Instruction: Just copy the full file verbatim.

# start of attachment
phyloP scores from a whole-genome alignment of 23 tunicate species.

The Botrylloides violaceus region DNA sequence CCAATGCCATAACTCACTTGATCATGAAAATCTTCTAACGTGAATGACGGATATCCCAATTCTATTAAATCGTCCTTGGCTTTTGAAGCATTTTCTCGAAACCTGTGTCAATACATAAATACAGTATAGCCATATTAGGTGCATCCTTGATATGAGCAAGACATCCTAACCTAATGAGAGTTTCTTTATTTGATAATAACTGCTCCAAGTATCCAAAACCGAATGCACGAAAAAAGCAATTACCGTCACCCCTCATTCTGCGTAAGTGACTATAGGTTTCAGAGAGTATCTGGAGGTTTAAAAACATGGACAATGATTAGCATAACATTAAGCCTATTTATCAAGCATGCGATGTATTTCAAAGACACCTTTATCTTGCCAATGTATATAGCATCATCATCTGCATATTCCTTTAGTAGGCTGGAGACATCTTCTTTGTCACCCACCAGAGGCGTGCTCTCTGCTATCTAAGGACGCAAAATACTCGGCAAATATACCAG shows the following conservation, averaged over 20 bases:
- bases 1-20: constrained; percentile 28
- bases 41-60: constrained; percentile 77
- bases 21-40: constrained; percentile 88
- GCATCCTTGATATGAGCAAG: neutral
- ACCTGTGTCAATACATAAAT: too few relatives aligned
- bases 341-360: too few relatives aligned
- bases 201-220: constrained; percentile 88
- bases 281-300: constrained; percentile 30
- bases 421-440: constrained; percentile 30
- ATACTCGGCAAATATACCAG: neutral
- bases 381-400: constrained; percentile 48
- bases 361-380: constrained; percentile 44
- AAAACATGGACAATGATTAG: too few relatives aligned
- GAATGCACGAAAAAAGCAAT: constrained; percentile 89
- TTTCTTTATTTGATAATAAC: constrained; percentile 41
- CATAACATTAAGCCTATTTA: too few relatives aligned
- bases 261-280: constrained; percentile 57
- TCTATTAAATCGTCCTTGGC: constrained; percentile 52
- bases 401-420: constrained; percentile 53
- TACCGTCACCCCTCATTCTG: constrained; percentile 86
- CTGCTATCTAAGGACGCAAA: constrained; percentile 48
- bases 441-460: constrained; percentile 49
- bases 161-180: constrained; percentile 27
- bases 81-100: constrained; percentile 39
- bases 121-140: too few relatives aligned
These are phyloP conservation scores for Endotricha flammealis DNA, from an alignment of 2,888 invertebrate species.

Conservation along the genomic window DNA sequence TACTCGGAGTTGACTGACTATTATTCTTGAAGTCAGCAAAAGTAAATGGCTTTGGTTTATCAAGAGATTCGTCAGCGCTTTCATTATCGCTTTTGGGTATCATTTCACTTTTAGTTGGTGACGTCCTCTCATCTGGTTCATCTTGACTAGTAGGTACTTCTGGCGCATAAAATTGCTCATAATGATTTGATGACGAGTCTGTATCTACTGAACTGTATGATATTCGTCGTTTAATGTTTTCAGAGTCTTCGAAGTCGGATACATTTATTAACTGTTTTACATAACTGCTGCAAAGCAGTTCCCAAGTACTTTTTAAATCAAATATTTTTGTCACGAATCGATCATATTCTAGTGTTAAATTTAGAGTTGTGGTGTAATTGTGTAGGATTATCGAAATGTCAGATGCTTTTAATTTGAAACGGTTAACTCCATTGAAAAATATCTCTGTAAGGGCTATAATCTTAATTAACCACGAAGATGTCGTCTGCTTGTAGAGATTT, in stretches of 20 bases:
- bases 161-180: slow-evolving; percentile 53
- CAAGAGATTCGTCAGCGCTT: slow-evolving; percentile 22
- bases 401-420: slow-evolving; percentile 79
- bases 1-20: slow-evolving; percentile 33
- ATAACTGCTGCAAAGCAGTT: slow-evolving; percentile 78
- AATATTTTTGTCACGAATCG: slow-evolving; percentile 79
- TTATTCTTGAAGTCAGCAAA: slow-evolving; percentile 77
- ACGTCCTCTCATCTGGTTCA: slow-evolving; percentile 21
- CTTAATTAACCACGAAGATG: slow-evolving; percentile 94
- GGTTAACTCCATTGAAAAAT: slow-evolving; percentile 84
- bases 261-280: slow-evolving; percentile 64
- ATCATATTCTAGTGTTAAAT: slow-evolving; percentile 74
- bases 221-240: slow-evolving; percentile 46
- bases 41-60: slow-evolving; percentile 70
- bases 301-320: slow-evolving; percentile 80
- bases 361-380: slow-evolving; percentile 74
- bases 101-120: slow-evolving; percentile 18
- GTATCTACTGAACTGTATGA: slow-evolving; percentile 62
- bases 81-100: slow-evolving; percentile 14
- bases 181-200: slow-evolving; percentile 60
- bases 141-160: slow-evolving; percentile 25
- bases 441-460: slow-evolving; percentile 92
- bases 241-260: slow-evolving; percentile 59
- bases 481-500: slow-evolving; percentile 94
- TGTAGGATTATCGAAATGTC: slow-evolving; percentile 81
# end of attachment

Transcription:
phyloP scores from a whole-genome alignment of 23 tunicate species.

The Botrylloides violaceus region DNA sequence CCAATGCCATAACTCACTTGATCATGAAAATCTTCTAACGTGAATGACGGATATCCCAATTCTATTAAATCGTCCTTGGCTTTTGAAGCATTTTCTCGAAACCTGTGTCAATACATAAATACAGTATAGCCATATTAGGTGCATCCTTGATATGAGCAAGACATCCTAACCTAATGAGAGTTTCTTTATTTGATAATAACTGCTCCAAGTATCCAAAACCGAATGCACGAAAAAAGCAATTACCGTCACCCCTCATTCTGCGTAAGTGACTATAGGTTTCAGAGAGTATCTGGAGGTTTAAAAACATGGACAATGATTAGCATAACATTAAGCCTATTTATCAAGCATGCGATGTATTTCAAAGACACCTTTATCTTGCCAATGTATATAGCATCATCATCTGCATATTCCTTTAGTAGGCTGGAGACATCTTCTTTGTCACCCACCAGAGGCGTGCTCTCTGCTATCTAAGGACGCAAAATACTCGGCAAATATACCAG shows the following conservation, averaged over 20 bases:
- bases 1-20: constrained; percentile 28
- bases 41-60: constrained; percentile 77
- bases 21-40: constrained; percentile 88
- GCATCCTTGATATGAGCAAG: neutral
- ACCTGTGTCAATACATAAAT: too few relatives aligned
- bases 341-360: too few relatives aligned
- bases 201-220: constrained; percentile 88
- bases 281-300: constrained; percentile 30
- bases 421-440: constrained; percentile 30
- ATACTCGGCAAATATACCAG: neutral
- bases 381-400: constrained; percentile 48
- bases 361-380: constrained; percentile 44
- AAAACATGGACAATGATTAG: too few relatives aligned
- GAATGCACGAAAAAAGCAAT: constrained; percentile 89
- TTTCTTTATTTGATAATAAC: constrained; percentile 41
- CATAACATTAAGCCTATTTA: too few relatives aligned
- bases 261-280: constrained; percentile 57
- TCTATTAAATCGTCCTTGGC: constrained; percentile 52
- bases 401-420: constrained; percentile 53
- TACCGTCACCCCTCATTCTG: constrained; percentile 86
- CTGCTATCTAAGGACGCAAA: constrained; percentile 48
- bases 441-460: constrained; percentile 49
- bases 161-180: constrained; percentile 27
- bases 81-100: constrained; percentile 39
- bases 121-140: too few relatives aligned
These are phyloP conservation scores for Endotricha flammealis DNA, from an alignment of 2,888 invertebrate species.

Conservation along the genomic window DNA sequence TACTCGGAGTTGACTGACTATTATTCTTGAAGTCAGCAAAAGTAAATGGCTTTGGTTTATCAAGAGATTCGTCAGCGCTTTCATTATCGCTTTTGGGTATCATTTCACTTTTAGTTGGTGACGTCCTCTCATCTGGTTCATCTTGACTAGTAGGTACTTCTGGCGCATAAAATTGCTCATAATGATTTGATGACGAGTCTGTATCTACTGAACTGTATGATATTCGTCGTTTAATGTTTTCAGAGTCTTCGAAGTCGGATACATTTATTAACTGTTTTACATAACTGCTGCAAAGCAGTTCCCAAGTACTTTTTAAATCAAATATTTTTGTCACGAATCGATCATATTCTAGTGTTAAATTTAGAGTTGTGGTGTAATTGTGTAGGATTATCGAAATGTCAGATGCTTTTAATTTGAAACGGTTAACTCCATTGAAAAATATCTCTGTAAGGGCTATAATCTTAATTAACCACGAAGATGTCGTCTGCTTGTAGAGATTT, in stretches of 20 bases:
- bases 161-180: slow-evolving; percentile 53
- CAAGAGATTCGTCAGCGCTT: slow-evolving; percentile 22
- bases 401-420: slow-evolving; percentile 79
- bases 1-20: slow-evolving; percentile 33
- ATAACTGCTGCAAAGCAGTT: slow-evolving; percentile 78
- AATATTTTTGTCACGAATCG: slow-evolving; percentile 79
- TTATTCTTGAAGTCAGCAAA: slow-evolving; percentile 77
- ACGTCCTCTCATCTGGTTCA: slow-evolving; percentile 21
- CTTAATTAACCACGAAGATG: slow-evolving; percentile 94
- GGTTAACTCCATTGAAAAAT: slow-evolving; percentile 84
- bases 261-280: slow-evolving; percentile 64
- ATCATATTCTAGTGTTAAAT: slow-evolving; percentile 74
- bases 221-240: slow-evolving; percentile 46
- bases 41-60: slow-evolving; percentile 70
- bases 301-320: slow-evolving; percentile 80
- bases 361-380: slow-evolving; percentile 74
- bases 101-120: slow-evolving; percentile 18
- GTATCTACTGAACTGTATGA: slow-evolving; percentile 62
- bases 81-100: slow-evolving; percentile 14
- bases 181-200: slow-evolving; percentile 60
- bases 141-160: slow-evolving; percentile 25
- bases 441-460: slow-evolving; percentile 92
- bases 241-260: slow-evolving; percentile 59
- bases 481-500: slow-evolving; percentile 94
- TGTAGGATTATCGAAATGTC: slow-evolving; percentile 81